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The business behind an affair

Los Angeles, Nov. 20: It may look like love but the couple seen kissing passionately on a Manhattan street have driven the American media into a frenzy of excitement about what is really going on in their relationship.

For although this kiss was for the film cameras on the set of Hugh Grant and Sandra Bullock’s new picture, it has not stopped the detailed chronicling of the rise and fall of a love match that the two involved maintain was confined purely to the cinema screen.

First Grant and Bullock were supposedly to have fallen in love on the set of their new romantic comedy Two Weeks’ Notice, then it was they had split up, that he still loved her, now they are apparently arguing like “cats and dogs”.

Speculation has become so intense that yesterday the film crew shooting the feature in New York poked fun at the rumours around the production.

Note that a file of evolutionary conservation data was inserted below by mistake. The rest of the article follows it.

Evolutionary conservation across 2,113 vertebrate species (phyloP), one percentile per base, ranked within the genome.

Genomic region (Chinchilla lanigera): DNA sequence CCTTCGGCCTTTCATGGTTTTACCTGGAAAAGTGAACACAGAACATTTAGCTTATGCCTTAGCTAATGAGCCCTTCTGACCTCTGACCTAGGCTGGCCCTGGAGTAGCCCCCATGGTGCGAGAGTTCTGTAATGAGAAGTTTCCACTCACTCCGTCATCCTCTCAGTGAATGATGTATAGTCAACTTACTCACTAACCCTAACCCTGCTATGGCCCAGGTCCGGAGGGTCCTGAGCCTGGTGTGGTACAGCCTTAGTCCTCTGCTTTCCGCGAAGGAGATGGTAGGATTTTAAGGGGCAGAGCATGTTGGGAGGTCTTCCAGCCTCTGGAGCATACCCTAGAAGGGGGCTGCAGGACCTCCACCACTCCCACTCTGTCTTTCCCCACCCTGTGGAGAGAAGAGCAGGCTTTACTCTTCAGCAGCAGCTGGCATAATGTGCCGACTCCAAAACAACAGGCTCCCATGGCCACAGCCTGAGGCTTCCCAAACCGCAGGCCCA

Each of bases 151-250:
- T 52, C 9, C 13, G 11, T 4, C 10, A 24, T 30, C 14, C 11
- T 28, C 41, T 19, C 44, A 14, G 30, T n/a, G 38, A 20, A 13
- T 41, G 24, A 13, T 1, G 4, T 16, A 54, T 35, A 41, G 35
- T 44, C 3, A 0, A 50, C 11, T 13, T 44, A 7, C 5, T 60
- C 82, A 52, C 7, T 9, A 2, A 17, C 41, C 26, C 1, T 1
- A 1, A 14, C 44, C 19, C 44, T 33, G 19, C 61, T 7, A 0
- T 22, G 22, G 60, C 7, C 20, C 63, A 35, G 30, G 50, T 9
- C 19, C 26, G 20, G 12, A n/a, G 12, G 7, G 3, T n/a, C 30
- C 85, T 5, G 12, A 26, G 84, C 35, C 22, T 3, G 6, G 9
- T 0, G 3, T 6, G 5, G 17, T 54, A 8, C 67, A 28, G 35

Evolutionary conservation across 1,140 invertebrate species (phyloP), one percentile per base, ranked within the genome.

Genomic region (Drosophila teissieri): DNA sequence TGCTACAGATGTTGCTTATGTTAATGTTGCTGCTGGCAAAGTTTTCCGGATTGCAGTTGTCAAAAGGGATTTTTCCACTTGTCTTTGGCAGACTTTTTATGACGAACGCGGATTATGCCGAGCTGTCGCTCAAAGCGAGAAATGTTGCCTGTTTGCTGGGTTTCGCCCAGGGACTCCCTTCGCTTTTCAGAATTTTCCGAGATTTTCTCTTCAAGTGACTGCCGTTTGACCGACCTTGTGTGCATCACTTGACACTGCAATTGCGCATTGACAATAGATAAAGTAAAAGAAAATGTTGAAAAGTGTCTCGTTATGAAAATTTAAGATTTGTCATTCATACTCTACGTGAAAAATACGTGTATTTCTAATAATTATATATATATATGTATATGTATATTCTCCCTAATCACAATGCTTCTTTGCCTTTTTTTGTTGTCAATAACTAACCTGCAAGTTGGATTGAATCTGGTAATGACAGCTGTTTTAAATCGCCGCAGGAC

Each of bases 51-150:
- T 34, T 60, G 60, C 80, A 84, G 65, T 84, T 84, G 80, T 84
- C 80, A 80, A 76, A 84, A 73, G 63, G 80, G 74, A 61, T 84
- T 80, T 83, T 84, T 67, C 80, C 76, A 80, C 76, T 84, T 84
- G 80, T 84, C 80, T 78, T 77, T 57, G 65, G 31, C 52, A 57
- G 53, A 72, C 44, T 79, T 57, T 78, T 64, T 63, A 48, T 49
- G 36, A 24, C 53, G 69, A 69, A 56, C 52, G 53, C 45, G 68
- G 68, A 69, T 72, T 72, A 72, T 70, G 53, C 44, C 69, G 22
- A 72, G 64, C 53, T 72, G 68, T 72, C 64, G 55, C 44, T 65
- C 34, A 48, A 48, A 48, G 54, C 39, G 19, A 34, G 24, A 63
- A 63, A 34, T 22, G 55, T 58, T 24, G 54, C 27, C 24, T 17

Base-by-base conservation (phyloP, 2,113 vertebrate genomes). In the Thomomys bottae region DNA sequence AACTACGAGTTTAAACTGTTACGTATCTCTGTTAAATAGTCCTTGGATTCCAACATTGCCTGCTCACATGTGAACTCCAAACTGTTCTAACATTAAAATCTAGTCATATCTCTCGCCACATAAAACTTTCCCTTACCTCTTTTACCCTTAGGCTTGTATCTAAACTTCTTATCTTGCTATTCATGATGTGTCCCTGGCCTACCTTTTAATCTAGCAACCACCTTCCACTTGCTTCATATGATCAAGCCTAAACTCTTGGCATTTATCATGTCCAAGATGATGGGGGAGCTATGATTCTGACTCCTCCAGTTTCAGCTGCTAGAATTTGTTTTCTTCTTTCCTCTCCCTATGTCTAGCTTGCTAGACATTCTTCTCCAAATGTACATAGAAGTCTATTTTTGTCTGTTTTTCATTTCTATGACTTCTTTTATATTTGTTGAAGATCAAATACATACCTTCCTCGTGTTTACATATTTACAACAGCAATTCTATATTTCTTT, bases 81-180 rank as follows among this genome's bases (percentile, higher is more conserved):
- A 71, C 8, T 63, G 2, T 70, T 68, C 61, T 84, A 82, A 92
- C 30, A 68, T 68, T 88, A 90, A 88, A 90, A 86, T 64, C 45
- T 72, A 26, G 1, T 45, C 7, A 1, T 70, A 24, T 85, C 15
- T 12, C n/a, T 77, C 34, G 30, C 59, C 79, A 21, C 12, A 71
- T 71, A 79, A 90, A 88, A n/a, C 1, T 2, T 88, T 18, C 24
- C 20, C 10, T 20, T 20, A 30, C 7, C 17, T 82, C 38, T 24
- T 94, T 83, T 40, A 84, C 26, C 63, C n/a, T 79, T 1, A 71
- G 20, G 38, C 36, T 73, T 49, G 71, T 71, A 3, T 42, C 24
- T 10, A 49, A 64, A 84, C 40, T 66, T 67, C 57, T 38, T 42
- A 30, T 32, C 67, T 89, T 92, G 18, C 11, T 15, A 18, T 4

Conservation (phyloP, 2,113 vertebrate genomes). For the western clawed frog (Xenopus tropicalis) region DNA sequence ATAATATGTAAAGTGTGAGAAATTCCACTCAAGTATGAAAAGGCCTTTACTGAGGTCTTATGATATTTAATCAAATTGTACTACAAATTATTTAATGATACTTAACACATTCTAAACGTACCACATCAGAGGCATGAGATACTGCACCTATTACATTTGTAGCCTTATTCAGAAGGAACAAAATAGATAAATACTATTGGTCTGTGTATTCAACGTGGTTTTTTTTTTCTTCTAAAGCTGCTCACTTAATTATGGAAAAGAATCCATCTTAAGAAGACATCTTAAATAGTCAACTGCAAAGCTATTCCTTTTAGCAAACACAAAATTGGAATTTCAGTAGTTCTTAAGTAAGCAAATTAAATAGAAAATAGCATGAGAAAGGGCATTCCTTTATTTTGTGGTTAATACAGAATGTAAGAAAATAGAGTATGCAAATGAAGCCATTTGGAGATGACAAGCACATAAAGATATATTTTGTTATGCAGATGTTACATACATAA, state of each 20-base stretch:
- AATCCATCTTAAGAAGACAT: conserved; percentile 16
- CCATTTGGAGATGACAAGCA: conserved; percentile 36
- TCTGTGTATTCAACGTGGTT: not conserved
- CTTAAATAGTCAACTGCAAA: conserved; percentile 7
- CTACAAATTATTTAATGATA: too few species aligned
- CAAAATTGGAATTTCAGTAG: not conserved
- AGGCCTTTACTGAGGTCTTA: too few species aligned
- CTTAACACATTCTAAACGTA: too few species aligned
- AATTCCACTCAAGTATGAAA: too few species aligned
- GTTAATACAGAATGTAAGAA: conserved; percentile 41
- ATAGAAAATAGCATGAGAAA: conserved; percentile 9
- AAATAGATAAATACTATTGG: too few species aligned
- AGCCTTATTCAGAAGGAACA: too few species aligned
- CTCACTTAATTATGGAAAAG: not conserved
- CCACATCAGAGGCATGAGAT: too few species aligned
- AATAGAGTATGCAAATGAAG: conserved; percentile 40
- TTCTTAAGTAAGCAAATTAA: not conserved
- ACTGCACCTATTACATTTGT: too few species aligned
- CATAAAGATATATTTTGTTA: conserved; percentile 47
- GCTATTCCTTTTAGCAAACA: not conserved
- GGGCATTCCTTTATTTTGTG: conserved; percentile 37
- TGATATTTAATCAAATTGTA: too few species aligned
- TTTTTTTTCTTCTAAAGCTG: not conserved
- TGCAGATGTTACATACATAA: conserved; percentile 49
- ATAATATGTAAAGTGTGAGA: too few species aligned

Signs stuck on their back proclaimed “Hugh hates Sandy”, “They both sound horrible” and “Hugh loves Sandy” with a giant cross struck through it.

The furore says much about the modern realities of marketing. In the modern age, the success of a film has as much to do with what has appeared in the gossip columns prior to its release as anything the critics might say after seeing it.

A good romance between the stars can generate millions from viewers wanting to see the passion replayed on screen but if everyone knows the lovers hate each other then few can believe the tender glances and kisses.

Therefore, studio heads were worried after the New York Post ran a piece that word “was not good” on the picture. The paper’s gossip columnist wrote that the “utter lack of chemistry” between Bullock and Grant was adding to the problem. The stars seemed bemused by the whole circus, having denied they were anything else but colleagues.

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